Reviewed By: Pramod Kerkar, MD, FFARCSI

Strawberry hemangioma also known as simplex hemangioma is a common occurrence in infants and they are non-cancerous. It is a benign tumor made up of blood vessels. Hemangioma may appear anywhere in the body, but the most prominent location of hemangioma is neck, face and scalp. It may not be visible at the time of birth, but may starts developing within 1 to 2 months of birth. Although hemangioma is non-cancerous, but sometime complications may arise due to ulceration, bleeding or infection in the hemangioma. Sometimes complications may arise due to the location of hemangioma such as pulmonary hemangioma or ocular hemangioma.

What Causes Strawberry Hemangiomas?

Strawberry hemangioma is generally seen in the patients who are born before the due date of delivery. There is an initial proliferative phase of growth in which the hemangioma rapidly grows for few weeks. After that there is an involution phase resulting in resolution. There might be a mass that is left after the involution stage.

Although, there is no need to worry about hemangiomas as they are not the malign tumor, but sometimes complications do exist. The complication may include ulceration and risk of infection if the hemangioma is ruptured and the complication also depends upon the localization of hemangioma. If the hemangioma is present in lungs, the breathing may be severely affected. Further, in case of peritoneal hemangioma, there are risks of infection and bleeding.

The cause of strawberry hemangioma is not exactly known, rather there are certain processes deemed to be responsible for the formation of hemangioma.

  1. Placental Origin: One theory suggests that the strawberry hemangioma develops from the placenta. This theory is evidenced by the fact that the histochemical markers that are present in the strawberry hemangioma are also present on the placental blood vessels. There is a consistency in the genetic make-up of the placental cells and the cells of hemangioma. The evidence for this theory is very strong and the strawberry hemangioma may have developed from the placenta.
  2. Hypoxia Condition: It has also been postulated that hypoxia in the placental region also triggers the inappropriate proliferation of endothelial progenitor cells. When the tissue becomes hypoxic, there may be an attempt to maintain the homeostasis of the hypoxic tissue and it is when the strawberry hemangioma proliferation takes place. The hypoxia theory is also backed up by various evidences. Whenever there is a hypoxia in fetus, there will be a low birth weight which is considered as an important risk factor in hemangioma. Further, in hemangioma infants there is a tendency of retinopathy which is also an outcome of hypoxia.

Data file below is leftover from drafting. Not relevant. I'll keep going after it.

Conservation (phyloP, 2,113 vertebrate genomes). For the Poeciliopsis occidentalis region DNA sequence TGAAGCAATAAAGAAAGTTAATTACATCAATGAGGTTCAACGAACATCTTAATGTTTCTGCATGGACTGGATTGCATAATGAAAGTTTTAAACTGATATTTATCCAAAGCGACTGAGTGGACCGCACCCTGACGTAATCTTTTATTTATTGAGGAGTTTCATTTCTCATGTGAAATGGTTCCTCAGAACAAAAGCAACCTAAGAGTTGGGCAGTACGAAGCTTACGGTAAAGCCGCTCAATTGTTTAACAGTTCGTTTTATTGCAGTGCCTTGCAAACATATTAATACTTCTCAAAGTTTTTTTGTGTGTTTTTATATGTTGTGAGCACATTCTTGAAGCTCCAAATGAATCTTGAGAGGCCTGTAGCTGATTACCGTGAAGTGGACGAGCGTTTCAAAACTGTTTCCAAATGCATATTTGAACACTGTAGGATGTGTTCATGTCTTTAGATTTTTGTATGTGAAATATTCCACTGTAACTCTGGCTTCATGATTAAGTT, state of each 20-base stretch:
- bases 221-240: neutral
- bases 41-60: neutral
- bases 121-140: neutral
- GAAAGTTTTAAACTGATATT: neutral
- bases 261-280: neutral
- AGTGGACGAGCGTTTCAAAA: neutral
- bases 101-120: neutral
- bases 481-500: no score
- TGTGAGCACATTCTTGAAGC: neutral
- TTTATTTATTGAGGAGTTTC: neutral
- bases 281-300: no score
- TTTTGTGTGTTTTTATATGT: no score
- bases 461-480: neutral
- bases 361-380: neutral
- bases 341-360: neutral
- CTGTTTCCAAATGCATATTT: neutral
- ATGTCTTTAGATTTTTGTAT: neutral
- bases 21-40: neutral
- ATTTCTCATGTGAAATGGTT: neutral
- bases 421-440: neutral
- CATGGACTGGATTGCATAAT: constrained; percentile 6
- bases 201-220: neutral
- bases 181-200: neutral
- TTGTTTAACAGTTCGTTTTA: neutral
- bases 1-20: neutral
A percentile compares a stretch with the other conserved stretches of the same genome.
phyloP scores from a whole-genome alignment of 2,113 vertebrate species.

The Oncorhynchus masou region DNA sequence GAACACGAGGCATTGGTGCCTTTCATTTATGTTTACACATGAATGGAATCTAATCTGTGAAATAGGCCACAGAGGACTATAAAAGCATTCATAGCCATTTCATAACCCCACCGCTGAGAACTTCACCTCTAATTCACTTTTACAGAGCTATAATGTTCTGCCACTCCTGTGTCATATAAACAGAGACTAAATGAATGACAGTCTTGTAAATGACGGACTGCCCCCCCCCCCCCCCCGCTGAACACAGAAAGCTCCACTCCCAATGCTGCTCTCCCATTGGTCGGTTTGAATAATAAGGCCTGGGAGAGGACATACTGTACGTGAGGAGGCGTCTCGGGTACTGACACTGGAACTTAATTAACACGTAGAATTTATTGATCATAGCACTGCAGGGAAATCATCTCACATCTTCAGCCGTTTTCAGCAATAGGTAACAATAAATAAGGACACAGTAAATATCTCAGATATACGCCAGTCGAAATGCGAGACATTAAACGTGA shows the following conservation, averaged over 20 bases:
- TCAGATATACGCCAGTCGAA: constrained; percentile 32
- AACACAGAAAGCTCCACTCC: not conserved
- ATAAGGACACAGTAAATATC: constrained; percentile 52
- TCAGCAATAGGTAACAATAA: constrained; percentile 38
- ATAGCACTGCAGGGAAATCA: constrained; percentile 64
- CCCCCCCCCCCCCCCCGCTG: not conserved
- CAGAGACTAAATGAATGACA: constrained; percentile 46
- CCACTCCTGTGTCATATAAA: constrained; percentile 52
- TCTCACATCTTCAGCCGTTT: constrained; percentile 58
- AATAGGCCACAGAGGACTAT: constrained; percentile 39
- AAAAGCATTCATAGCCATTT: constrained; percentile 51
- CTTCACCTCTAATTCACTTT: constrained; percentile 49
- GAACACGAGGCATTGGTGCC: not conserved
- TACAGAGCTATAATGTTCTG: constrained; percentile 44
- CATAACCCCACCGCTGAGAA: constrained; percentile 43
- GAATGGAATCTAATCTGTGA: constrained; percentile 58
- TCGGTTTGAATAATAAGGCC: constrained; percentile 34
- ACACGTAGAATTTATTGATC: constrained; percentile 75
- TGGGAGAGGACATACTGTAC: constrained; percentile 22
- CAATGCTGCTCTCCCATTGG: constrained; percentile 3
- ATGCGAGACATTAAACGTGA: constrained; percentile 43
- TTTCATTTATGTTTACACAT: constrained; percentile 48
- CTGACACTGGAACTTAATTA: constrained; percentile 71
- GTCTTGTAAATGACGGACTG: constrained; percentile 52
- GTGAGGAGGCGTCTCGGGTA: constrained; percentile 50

3. Existence of Certain Types of Cells: It has also been stated that there are certain cells which are present in the fetus during the advanced stages of development. These cells may also initiate the formation of strawberry hemangioma. Endothelial cells, that form the inner lining of the vessel wall and the mural cells forms the surface of the vessel wall.
  4. Hemangioma developed by Angiogenic Peptides: It has also been postulated that there are certain angiogenic peptides that are responsible for the development of strawberry hemangioma.

There are certain other theories which also hypothesize the development of strawberry hemangioma. However, the exact cause of this disease is yet to be known with confirmatory evidence.

Conclusion

Hemangioma is the tumor of blood vessels usually developed on the face, neck and scalp. It is non-cancerous and generally free of complications. But sometimes the complications may arise, which may be life threatening. The exact cause of the development of hemangioma is unknown, but there are certain theories postulated on the basis of evidence studied by the researchers. One theory postulate that the hemangioma is developed from placenta as it has similar profile as placenta. The other theory postulates that are developed due to hypoxic condition in the fetus and to counter the hypoxic effect on the tissue, cellular proliferation takes place that result in to hemangioma. These two theories are said to be strongest for the quality of evidence they are standing upon.

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Pramod Kerkar

Written, Edited or Reviewed By:

, MD,FFARCSI

Pain Assist Inc.

Last Modified On: September 24, 2018

This article does not provide medical advice. See disclaimer

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